Caniaba mum Kim Curtis has won a battle to make playgrounds safer for children.
Caniaba mum Kim Curtis has won a battle to make playgrounds safer for children.

STUBBED OUT

By ZOE SATHERLEY

TINY tots Luke and Amber Curtis can thank their mum, Kim, for winning them smoke-free air to breathe. So passionate is this Caniaba mother about the dangers of second-hand smoke, she spearheaded a campaign to make local children's playgrounds smoke-free. After writing to all Lismore councillors expressing her concerns, and speaking at Tuesday's council meeting, she is delighted that the council has voted to ban smoking within 10 metres of public playgrounds.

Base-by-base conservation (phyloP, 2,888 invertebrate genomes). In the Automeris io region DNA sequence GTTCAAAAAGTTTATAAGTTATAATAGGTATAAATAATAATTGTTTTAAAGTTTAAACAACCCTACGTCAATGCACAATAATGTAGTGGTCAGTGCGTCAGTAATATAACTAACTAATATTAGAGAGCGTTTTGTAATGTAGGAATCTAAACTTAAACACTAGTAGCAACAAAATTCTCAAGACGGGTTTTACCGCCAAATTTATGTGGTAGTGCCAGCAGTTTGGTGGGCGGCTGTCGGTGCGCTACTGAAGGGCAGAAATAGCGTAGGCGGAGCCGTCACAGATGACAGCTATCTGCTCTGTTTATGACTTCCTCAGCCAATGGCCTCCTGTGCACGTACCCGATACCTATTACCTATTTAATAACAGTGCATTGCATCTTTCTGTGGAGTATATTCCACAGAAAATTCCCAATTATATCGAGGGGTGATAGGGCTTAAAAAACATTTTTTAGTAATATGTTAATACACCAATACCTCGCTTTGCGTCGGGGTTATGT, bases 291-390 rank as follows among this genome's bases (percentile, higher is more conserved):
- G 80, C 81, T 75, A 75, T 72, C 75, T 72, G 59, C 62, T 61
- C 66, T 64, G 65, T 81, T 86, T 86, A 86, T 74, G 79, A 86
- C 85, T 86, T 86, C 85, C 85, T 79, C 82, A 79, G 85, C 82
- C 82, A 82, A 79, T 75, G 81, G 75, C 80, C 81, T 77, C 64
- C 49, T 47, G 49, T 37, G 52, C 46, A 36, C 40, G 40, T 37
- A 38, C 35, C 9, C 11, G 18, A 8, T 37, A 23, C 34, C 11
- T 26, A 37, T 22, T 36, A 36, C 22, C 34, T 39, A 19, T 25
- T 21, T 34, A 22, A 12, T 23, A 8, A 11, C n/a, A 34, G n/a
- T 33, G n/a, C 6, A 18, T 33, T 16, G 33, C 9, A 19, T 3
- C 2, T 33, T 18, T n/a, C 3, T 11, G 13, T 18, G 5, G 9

Lismore City councillors have unanimously supported a ban on smoking within 10 metres of all children's playground equipment. The ban will begin at Heritage Park as soon as signs can be erected. It is envisaged that adults using the park will help in self-policing the ban. Popular play areas Wade Park and Lismore Memorial Baths are likely to be next. Caniaba mother Kim Curtis is delighted by the council's response to her concerns. A former smoker, Mrs Curtis said she felt differently about smoking now that she was a mother. "It's my duty to protect my children's health and well-being," she said. "Research has shown there is no safe level for exposure to other people's smoke. "Smoking is one of the most harmful toxic problems society is faced with. Asthma, glue ear, SIDS and cancer are all related to second-hand smoke. "I am sick and tired of taking my kids to the park and having other parents light up cigarettes next to us. "I usually just pick up the kids and move away but then another smoker comes along. "It's the same at the beach or the swimming pool." Cr Jenny Dowell urged the council to support her motion calling for the smoking ban. She said that councils in Ballina, Liverpool, Hawkesbury River, Manly and Mosman had already imposed similar bans. "When children see adults smoking in a family-friendly place it 'normalises' smoking, making children more likely to try cigarettes," she said. Cr Brian Henry unsuccessfully attempted to move a motion calling for public consultation before a ban was introduced.



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